Microsoft blames Intel for drop in Windows sales
Cloud services on the rise but lack of chips blamed for Windows 10 sales drop
On Wednesday, despite announcing a 12% increase in revenue, Microsoft seemed to blamed chip manufacturer Intel for a drop in Windows sales.
Revenues from computer manufacturers bundling Windows machines fell 5%, with non-Pro OEM sales falling 11% and Pro OEM sales falling 2%. Microsoft noted the ongoing Intel processor shortage, particular for workstations and PCs, had hurt it this quarter, and could further hamper Windows in the next few months.
Redmond said that a lack of supply of processors had affected its Windows 10 sales as people were buying fewer Windows 10 machines. This is a similar situation many are facing due to waiting on supplies of Intel chips.
"In Windows, the overall PC market was smaller than we expected, primarily due to the timing of chip supplies to our OEM partners, which constrained an otherwise healthy PC ecosystem," said Microsoft CFO Amy Hood in the company's earnings call.
It's been well-publicised that Intel has struggled to meet the demand for its processor chips, resulting in slow PC sales for a number of manufacturers. The drop of in sales could be down to consumers waiting for 10-nanometer chips that would warrant a laptop or pre-built desktop upgrade. Intel has been producing 14-nanometer chips for some time and is struggling to set up the infrastructure to build its next generation of chips.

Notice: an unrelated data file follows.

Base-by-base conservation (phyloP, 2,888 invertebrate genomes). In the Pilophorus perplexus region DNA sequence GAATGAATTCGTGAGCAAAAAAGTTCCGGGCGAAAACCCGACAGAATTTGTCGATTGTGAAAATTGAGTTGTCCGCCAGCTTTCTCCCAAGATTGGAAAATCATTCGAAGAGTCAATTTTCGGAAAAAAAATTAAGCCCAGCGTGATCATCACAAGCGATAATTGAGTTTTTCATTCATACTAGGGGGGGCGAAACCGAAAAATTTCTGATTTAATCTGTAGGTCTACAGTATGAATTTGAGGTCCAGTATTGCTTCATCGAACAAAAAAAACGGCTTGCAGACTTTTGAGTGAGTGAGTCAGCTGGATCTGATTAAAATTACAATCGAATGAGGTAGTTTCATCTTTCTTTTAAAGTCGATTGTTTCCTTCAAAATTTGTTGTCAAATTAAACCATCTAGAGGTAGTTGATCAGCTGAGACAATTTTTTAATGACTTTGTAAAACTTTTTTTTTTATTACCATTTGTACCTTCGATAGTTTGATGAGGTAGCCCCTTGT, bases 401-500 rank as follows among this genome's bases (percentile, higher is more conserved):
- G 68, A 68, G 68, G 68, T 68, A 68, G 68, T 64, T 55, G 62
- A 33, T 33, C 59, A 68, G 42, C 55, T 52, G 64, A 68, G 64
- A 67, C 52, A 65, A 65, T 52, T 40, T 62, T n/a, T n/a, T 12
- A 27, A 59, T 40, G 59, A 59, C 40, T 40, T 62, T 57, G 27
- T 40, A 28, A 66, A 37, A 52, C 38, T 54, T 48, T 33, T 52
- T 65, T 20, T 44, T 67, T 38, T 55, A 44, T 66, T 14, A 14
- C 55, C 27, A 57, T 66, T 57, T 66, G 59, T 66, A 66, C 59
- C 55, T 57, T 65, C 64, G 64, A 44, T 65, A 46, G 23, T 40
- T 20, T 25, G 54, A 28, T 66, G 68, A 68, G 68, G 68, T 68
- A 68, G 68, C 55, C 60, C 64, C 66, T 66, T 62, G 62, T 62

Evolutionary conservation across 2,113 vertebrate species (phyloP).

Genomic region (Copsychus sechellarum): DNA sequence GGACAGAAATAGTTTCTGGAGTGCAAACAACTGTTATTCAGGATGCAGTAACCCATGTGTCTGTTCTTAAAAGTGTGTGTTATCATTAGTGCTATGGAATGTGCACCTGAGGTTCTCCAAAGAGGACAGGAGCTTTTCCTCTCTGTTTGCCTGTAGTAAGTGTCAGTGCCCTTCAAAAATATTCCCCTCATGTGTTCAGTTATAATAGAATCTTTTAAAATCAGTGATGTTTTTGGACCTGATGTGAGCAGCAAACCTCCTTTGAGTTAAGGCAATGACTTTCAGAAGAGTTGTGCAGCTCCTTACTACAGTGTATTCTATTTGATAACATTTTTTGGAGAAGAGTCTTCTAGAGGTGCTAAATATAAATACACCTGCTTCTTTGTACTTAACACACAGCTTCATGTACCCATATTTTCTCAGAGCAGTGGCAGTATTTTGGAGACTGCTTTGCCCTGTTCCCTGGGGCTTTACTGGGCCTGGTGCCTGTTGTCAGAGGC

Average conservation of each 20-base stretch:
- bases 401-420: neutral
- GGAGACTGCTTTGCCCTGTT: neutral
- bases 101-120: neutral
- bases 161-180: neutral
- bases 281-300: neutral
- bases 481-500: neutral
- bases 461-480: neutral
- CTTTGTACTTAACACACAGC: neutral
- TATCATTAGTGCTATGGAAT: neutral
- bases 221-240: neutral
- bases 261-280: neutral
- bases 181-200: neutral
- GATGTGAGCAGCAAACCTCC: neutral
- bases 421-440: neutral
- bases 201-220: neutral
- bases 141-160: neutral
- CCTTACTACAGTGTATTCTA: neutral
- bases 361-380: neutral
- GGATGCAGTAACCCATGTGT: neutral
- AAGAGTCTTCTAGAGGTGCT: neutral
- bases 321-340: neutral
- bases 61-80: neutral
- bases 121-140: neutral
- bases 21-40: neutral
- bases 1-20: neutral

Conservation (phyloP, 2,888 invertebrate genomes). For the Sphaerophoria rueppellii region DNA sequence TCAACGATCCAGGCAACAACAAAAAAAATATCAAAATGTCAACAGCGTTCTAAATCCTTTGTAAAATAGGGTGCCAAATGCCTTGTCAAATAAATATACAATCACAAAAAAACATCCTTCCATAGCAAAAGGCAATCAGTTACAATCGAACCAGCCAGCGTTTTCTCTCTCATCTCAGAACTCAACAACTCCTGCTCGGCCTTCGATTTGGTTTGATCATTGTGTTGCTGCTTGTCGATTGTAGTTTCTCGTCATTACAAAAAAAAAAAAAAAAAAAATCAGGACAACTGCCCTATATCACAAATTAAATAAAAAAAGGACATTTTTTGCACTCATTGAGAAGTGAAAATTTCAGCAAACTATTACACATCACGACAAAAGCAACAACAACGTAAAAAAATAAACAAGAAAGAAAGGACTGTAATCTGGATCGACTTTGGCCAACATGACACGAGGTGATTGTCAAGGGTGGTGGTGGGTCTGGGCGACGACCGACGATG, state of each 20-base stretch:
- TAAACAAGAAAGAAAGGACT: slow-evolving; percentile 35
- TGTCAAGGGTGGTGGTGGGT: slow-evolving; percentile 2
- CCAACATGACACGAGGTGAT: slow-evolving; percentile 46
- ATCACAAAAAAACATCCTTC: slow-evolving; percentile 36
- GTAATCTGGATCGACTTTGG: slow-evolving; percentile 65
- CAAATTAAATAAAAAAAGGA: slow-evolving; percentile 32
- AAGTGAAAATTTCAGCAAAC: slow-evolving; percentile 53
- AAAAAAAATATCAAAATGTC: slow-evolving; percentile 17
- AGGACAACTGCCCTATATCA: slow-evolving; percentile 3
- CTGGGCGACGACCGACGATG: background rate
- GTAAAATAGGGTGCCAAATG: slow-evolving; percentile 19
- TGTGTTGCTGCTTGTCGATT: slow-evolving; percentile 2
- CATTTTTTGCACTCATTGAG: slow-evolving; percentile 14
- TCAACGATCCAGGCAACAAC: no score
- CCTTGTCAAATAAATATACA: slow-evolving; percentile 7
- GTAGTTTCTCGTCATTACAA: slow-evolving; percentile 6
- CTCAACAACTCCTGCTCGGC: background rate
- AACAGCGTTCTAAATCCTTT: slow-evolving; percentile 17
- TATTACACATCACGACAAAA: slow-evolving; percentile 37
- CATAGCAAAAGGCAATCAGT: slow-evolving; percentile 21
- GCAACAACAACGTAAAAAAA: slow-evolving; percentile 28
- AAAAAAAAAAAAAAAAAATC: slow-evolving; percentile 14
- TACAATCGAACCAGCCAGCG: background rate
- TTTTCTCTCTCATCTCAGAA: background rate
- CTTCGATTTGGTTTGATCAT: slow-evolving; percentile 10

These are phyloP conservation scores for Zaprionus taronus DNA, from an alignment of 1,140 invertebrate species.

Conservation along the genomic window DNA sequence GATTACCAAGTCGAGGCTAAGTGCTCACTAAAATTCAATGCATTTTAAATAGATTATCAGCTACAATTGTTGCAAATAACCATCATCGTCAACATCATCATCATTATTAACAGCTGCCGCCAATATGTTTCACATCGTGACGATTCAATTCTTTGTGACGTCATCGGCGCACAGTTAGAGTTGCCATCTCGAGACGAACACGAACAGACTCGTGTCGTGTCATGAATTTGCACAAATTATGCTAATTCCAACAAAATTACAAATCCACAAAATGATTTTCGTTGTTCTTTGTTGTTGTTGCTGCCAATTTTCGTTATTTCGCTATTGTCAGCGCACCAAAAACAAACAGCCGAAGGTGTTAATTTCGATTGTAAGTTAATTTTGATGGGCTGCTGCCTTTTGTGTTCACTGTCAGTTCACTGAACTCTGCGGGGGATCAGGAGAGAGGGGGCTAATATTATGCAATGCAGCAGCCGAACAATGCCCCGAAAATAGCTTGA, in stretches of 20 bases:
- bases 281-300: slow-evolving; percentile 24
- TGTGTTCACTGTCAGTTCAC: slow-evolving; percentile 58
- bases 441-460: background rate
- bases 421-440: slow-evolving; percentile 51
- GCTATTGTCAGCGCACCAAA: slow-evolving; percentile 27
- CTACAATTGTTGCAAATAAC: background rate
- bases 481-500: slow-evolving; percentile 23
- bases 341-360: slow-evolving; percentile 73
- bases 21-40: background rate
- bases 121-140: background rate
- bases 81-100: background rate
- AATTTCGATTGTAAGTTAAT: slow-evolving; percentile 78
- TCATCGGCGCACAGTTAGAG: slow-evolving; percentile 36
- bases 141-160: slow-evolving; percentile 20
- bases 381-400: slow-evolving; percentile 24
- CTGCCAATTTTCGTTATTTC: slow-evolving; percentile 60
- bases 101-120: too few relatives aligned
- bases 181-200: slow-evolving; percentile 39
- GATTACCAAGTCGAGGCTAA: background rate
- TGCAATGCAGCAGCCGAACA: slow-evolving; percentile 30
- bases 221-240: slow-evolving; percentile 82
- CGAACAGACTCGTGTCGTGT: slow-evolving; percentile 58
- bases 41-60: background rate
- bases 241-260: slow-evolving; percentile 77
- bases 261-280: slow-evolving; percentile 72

Currently, the company is trying to perfect its manufacturing process called ultraviolet lithography, which is a method of etching smaller circuit lines on chips. This new method is said to make more powerful chips but it requires Intel to expand its manufacturing capabilities. The company has said it plans to begin work on 7nm chips as soon as its sorted the delays for its 10nm chips, set to launch later this year.
However, even with the slow down in the PC market, Microsoft's Azure Cloud and Office services look in top health. The company pulled in $32.47 billion and recorded a net income of $8.4 billion - compared to last year's $6.3 billion net loss. The big plus point proved to be Azure, with 76% growth in revenue.
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